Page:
Our new season is now open: Spring 1677 !
- Relations: Peaceful, though there is some internal strife.
- Current Ruler: Charles II
- Religion: Presbyterianism, with minorities for the Church of England and Roman Catholicism
The increasing friction between Charles I of England and the English parliament, during the 1640s, caused both sides to seek a Scottish alliance. Compared to the complex political currents flowing south of the border, the position of Scotland's dominant party was relatively simple. The Covenanters wanted a religious settlement. Their aim was to establish a Presbyterian church as the only form of Christianity, in both Scotland and England. Their natural ally would therefore seem to have been the predominantly Puritan Parliament in Westminster. An alliance was made, in the Solemn League and Covenant of 1643, pledging Scottish armies for the English Parliamentary cause, in return for religious support.
In 1646, Charles I surrendered to a Scottish army at Newark. On this occasion, after several months of negotiation, the Covenanters failed to reach agreement with the king. They handed him over, in 1647, to his English enemies. The Scots believed that the Solemn League and Covenant committed the English Parliament to securing a national Presbyterian church in both kingdoms. The English Parliamentarians did not. English failure to honour this pledge (partly because Cromwell and the army did not favour presbyterian rule) caused the Covenanters to revise their commitment. They considered instead an alliance with the Stuart Royal family, and eventually switched sides in the English Civil War. The Scottish army invaded England on the king's behalf, launching the second phase of the English Civil War. The King, nevertheless, was put to death.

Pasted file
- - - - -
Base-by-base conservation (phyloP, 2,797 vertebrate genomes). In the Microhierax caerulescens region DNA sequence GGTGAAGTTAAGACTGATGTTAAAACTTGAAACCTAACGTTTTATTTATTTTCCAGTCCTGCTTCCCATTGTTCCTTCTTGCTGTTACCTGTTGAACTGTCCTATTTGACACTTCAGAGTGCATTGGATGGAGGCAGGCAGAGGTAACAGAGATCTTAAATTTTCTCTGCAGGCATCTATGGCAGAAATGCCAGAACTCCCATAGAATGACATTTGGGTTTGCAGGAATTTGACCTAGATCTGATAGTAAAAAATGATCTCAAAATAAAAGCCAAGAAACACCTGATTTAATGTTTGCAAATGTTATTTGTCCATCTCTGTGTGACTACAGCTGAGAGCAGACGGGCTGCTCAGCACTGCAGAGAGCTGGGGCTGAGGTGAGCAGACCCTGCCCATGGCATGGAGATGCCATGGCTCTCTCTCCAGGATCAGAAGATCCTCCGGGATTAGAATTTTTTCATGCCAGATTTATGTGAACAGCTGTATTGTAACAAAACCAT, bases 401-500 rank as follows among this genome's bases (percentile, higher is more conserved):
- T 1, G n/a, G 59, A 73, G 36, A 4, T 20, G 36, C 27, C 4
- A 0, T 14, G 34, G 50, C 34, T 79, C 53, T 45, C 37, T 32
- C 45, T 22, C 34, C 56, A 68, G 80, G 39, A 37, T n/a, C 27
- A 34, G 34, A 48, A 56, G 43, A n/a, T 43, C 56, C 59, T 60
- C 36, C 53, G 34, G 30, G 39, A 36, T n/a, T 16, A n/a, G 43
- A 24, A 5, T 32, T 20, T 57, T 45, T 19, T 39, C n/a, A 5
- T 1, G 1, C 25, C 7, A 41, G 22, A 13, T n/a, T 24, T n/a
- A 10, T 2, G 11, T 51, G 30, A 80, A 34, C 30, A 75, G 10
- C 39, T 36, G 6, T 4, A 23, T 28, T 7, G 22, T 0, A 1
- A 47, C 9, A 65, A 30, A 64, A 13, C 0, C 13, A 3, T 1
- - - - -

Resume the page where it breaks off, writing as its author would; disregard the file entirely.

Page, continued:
This royal alliance was renewed, with equally disastrous results, when Covenanters fought for Charles II against Cromwell in the final stage of the civil war. The army was defeated at Worcester, in 1651. The result was the submission of Scotland to English parliamentary rule, and the enforced administrative union of the two countries, in 1652.
With the Stuart Restoration, the religious system in Scotland is also restored. In 1662, Charles II imposed bishops once again north of the border, but in a manner enabling them to coexist with Presbyterian assemblies.
In the Highlands (north) of Scotland and the outer Islands Scottish Gaelic is most commonly spoken, whilst in the Lowlands (south) and the borderlands the language is Scots. Many Scots speak both and multiple dialects exist in each.